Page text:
The Bessi (//; Ancient Greek: Βῆσσοι or Βέσσοι) were an independent Thracian tribe who lived in a territory ranging from Moesia to Mount Rhodope in southern Thrace, but are often mentioned as dwelling about Haemus, the mountain range that separates Moesia from Thrace and from Mount Rhodope to the northern part of Hebrus. Herodotus described them as a sort of priestly-caste among the Satrae, the Bessi being interpreters of the prophetic utterances given by a priestess in an oracular shrine of Dionysus located on a mountain-top.
In 72 BC, the proconsul of Macedonia Marcus Terentius Varro Lucullus defeated the Bessi in Thrace. Later Strabo, provides a record in which the Bessi are described as the fiercest of the independent Thracian tribes, dwelling on and around the Haemus range, and possessing the greater part of the area around that mountain chain. He calls them brigands among brigands and that they were addicted to plunder.
Towards the end of the 4th century, Nicetas the Bishop of Dacia brought the gospel to "those mountain wolves", the Bessi. Reportedly his mission was successful, and the worship of Dionysus and other Thracian gods was eventually replaced by Christianity.
A Thracian personal name Bessus (attested in Northern Montenegro along with other Thracian names such as Teres) is considered to have the same etymon as Bessi (Wilkes, 1982).
In the 11th century Strategikon text, Cecaumenos the Byzantine historian described the Vlachs from Thessaly (i.,e. the Aromanians of Great Wallachia) as being descendants of ancient Dacians and Bessi who invaded Greece from the area on the Danube, supposedly seeking revenge for the defeat inflicted to their ancestors by Trajan during the Dacian Wars.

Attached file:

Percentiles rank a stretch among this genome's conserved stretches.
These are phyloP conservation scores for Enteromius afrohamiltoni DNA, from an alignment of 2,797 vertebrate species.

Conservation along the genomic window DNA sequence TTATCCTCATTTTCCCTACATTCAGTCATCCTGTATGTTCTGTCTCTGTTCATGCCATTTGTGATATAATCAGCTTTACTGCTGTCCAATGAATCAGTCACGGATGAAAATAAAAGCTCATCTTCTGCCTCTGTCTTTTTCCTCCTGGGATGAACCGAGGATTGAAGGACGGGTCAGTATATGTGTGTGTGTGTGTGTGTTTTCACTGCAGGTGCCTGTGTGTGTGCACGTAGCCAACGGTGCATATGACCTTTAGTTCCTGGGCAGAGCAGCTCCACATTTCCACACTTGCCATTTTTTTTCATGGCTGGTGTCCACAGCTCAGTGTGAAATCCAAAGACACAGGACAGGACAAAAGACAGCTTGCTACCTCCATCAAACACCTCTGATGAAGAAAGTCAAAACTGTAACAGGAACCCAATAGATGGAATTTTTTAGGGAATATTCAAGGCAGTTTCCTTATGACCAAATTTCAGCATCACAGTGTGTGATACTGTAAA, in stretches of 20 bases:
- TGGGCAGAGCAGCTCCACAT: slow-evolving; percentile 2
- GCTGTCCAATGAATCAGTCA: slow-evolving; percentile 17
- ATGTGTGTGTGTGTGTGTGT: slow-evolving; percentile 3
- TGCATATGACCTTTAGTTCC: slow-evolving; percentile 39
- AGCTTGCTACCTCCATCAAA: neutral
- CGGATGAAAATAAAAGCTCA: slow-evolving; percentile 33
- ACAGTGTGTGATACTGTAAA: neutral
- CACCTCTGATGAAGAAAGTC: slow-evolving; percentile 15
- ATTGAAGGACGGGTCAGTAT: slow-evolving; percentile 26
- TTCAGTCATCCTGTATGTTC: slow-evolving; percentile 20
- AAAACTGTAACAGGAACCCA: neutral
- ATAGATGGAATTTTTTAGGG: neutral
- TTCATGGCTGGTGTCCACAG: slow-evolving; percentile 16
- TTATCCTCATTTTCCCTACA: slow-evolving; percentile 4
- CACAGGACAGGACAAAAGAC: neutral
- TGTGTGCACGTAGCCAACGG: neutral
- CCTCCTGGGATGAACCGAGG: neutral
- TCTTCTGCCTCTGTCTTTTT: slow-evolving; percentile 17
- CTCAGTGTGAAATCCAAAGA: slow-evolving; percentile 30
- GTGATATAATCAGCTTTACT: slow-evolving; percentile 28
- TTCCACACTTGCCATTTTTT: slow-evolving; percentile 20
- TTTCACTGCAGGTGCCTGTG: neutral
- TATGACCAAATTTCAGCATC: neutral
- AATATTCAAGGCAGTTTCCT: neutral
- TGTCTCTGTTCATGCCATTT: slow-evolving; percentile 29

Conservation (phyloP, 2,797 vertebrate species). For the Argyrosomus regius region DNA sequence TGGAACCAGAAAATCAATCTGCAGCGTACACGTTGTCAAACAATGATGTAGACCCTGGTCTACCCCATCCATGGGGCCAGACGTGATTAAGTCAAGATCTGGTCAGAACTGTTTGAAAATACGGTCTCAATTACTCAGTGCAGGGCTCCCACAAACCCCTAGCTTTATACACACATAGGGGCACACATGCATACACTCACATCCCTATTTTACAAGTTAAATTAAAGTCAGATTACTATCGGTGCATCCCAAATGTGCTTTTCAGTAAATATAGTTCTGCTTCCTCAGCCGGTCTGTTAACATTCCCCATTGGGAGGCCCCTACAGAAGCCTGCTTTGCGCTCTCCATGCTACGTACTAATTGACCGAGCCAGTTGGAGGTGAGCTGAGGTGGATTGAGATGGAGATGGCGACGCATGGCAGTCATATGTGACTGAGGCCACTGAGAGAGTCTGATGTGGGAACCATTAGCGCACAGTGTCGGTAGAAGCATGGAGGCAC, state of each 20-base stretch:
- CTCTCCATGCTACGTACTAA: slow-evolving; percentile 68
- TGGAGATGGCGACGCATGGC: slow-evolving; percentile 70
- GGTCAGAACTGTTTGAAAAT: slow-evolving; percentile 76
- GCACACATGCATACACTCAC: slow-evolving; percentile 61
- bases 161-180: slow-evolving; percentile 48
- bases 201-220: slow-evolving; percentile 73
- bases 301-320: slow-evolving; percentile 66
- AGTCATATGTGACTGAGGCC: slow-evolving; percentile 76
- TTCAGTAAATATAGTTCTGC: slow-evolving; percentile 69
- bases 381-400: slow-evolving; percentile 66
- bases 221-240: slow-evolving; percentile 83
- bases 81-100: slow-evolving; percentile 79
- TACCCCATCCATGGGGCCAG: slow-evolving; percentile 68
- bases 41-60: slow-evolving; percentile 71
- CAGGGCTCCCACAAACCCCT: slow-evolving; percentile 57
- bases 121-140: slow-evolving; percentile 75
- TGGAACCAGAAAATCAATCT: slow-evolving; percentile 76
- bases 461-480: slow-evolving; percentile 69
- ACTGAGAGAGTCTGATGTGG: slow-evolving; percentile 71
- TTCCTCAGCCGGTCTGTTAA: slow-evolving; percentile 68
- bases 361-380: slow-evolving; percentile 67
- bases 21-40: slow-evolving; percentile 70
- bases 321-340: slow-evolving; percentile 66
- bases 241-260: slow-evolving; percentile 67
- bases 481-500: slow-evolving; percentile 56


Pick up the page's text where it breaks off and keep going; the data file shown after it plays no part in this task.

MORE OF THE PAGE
Bessian monks in the Sinai
The origin of the monasteries is explained in a mediaeval hagiography written by Simeon Metaphrastes, in Vita Sancti Theodosii Coenobiarchae in which he wrote that Saint Theodosius founded on the shore of the Dead Sea a monastery with four churches, in each being spoken a different language, among which Bessan was found. The place where the monasteries were founded was called "Cutila", which may be a Thracian name.
Further fate of Thracians is a matter of dispute. Some authors like Schramm derived the Albanians from the Christian Bessi, or Bessians, an early Thracian people who were pushed westwards into Albania, while mainstream of historians support Illyrian-Albanian continuity.
- Harry Thurston Peck, Harpers Dictionary of Classical Antiquities (1898),"(Bessoi). A people of Thrace dwelling in a district known as Bessica, between Mount Rhodopé and the northern part of the river Hebrus."
- Herodotus, The Histories,7.111.1,"CXI. The Satrae, as far as we know, have never yet been subject to any man; they alone of the Thracians have continued living in freedom to this day; they dwell on high mountains covered with forests of all kinds and snow, and they are excellent warriors.  It is they who possess the place of divination sacred to Dionysus. This place is in their highest mountains; the Bessi, a clan of the Satrae, are the prophets of the shrine; there is a priestess who utters the oracle, as at Delphi; it is no more complicated here than there.1 ,Hdt. appears to mean that the method of divination is the “usual” one, as at Delphi; perhaps there were exaggerated accounts of the mysterious rites of the Bessi."